The Best Software Programs





Lossless Audio Compressor

  • Monkey's Audio Compressor (MAC) is not an audio encoder per se. Rather, it's a compressor. Small point, but worth noting. Monkey's also serves as a 'front end' for many command line encoders & compressors.

    If you've ever used a Zip file, you understand how lossless compression works. Unlike lossy MP3 files, which discard a portion of the audio information deemed unimportant, you lose nothing with MAC. Songs compressed with Monkey's (and other lossless codecs) have zero quality loss.

    Monkey's is for people who go bananas over audio quality. No matter how good MP3s or other lossy encoders get, they'll never match the quality of a lossless codec.

    Lossless compressors yield roughly 2-to-1 (50%) compression over standard wave files. Actually, 2-to-1 compression is optimistic. 60% of the original wave file is more realistic. By contrast, high-quality MP3 files offer ~6 or 8-to-1 compression (by discarding audio information deemed unimportant).

    Shorten is another lossless codec that is very popular, tho I've heard it's far from the best. The folks at the Hydrogen Audio forums prefer LPAC, even tho it doesn't support Apple Macs.

    Another lossless codec worth mentioning is FLAC, which stands for Free Lossless Audio Codec. Since FLAC is Open Source (like Linux), I expect it to grow in popularity [it's currently at version 1.x]. The other compressors mentioned here are free, but not open source.

    The folks at Project Mayhem have selected FLAC as their lossless compressor of choice. That alone should ensure that it grows in popularity. The gang at r3mix forums may follow suit and dump LPAC in favor of FLAC.

    With hard drive capacities now at 250-GBs and climbing, and their prices continuing to drop, more people are opting for lossless compression everyday. Some people dedicate an entire monster-sized drive solely for their MP3s, & other digital media (video, images, etc.). For more info on lossless compression, see the Radified Guide to Lossless Audio Codecs.

PC Benchmarking


  • Either ZoneAlarm or Sygate will work nicely for you. Both offer both freeware & Pro versions. ZA is easier to configure; Sygate more configurable. This site will help you configure Sygate. Some folks use VisualZone with ZoneAlarm.

    Other software-based firewalls worth mentioning: Outpost,.. Kerio,.. LooknStop and Tiny. If you're connected to the Net with an always-on broadband connection, you need a firewall or you're aking for trouble. Some cable modems have built-in firewalls. You can even purchase a hardware firewall, such as SonicWALL's SOHO3.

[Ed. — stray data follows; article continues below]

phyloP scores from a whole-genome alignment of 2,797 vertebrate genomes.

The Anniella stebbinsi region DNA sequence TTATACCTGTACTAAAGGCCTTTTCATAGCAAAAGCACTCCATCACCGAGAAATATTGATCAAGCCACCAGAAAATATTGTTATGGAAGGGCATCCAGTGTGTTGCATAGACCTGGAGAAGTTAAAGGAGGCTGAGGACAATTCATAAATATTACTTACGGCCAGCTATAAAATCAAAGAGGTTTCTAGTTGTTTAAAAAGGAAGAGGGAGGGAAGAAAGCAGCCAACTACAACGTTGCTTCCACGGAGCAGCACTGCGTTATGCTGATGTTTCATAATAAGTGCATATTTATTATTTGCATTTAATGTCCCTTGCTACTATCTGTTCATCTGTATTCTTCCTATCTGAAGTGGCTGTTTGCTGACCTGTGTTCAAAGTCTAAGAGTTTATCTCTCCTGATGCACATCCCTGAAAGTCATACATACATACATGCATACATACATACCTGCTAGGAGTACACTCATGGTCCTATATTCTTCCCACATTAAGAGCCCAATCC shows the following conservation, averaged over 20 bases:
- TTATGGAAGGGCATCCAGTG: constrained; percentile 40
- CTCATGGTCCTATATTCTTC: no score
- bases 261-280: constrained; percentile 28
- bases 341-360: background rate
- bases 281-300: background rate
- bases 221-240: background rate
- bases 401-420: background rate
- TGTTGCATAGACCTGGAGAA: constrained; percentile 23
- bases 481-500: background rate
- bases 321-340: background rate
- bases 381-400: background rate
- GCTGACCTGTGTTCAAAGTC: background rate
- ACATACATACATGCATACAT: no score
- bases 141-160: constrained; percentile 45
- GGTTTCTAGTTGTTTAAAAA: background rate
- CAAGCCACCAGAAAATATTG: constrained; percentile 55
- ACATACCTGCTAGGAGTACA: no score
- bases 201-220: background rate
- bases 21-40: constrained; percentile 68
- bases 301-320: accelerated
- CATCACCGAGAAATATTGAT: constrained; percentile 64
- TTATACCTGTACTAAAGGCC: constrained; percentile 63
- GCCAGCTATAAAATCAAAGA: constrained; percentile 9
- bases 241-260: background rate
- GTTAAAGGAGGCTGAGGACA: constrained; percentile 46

Reviews posted here and here. Interesting network-security-related reading is posted here (Steve's).

    Firewalls are generally divided into two classes: application-based and rules-based. The best offer both methods. Application based FWs are easier to configure. Rules are more complicated, but offer more control/power. You need to know what you're doing with a rules-only FW.

    I haven't tried Smoothwall, but they offer a freeware version. A separate box running a Linux firewall is the coolest option. Get configuration help at JustLinux.

    Firewalls are notorious for generating quirky networked-related problems, such as this one. I try to choose one that offers the greatest security while generating the least amount of quirky conflicts.

    Which firewall is best for you depends more on your computer skills. If you're a noobie, you want one that offers good protection with minimum configuration required. If you have skillz, you'll want one that offers more configuration options.

    The topic of Internet Security is huge. Whole web sites are devoted to the subject. See Ice Czars links for more along these lines.

Image Editor

  • Photoshop is the easiest decision on this page. Photoshop can do it all, and there are many plug-ins available for it. So its functionality is virtually limitless. I wouldn't be surprised if there were a plug-in to get Photoshop to do yourlaundry. =)

    Check out luminous-lanscape for a quick-start intro (the entire site rocks). Many consider National Association of Photoshop Professionals to be the ultimate PS resource, altho it'll cost ya. Nicky posted some nice Photoshop guides that won't cost ya anything.

    Fireworks by Macromedia is also good for web graphics used in conjunction with Dreamweaver. Lots of Photoshop books here. Also, Paint Shop Pro allows you to do a lot with images for a fraction of the cost of Photoshop.

MP3 Analyzer

  • EncSpot, for the MP3s you download, and want to find out about their quality .. such as which encoder was used to create it.